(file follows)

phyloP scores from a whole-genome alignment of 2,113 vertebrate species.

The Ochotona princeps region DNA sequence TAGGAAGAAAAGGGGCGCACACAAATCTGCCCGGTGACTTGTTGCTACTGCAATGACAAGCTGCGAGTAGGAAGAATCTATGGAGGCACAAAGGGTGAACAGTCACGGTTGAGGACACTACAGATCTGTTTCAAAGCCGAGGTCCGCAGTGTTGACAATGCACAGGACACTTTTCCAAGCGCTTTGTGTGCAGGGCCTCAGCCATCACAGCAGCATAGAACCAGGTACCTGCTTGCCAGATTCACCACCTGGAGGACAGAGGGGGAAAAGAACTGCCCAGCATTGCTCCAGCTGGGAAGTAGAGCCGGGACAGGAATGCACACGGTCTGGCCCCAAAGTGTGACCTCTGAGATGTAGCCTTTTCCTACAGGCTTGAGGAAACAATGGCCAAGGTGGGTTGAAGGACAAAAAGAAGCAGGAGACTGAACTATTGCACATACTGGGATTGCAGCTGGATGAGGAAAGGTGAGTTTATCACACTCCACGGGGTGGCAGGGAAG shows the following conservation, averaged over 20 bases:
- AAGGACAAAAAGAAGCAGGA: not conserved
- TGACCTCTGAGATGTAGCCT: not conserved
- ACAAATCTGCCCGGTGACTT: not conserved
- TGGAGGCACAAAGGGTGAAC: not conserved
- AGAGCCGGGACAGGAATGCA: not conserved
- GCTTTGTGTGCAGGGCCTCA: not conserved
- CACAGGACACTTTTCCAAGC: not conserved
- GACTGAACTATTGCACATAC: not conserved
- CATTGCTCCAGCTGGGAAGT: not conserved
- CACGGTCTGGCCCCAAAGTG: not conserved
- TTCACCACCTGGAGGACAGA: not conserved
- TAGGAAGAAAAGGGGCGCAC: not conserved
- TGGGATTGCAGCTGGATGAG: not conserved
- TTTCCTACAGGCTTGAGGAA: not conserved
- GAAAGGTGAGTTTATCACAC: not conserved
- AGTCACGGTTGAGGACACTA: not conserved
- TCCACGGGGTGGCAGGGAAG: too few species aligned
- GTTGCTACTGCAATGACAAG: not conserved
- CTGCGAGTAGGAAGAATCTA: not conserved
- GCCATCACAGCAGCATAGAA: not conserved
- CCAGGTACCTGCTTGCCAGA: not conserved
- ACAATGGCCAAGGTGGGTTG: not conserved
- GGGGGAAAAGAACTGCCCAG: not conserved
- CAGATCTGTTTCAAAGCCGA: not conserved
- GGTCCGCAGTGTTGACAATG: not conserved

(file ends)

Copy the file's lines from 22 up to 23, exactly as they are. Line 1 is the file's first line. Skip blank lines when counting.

- GCCATCACAGCAGCATAGAA: not conserved
- CCAGGTACCTGCTTGCCAGA: not conserved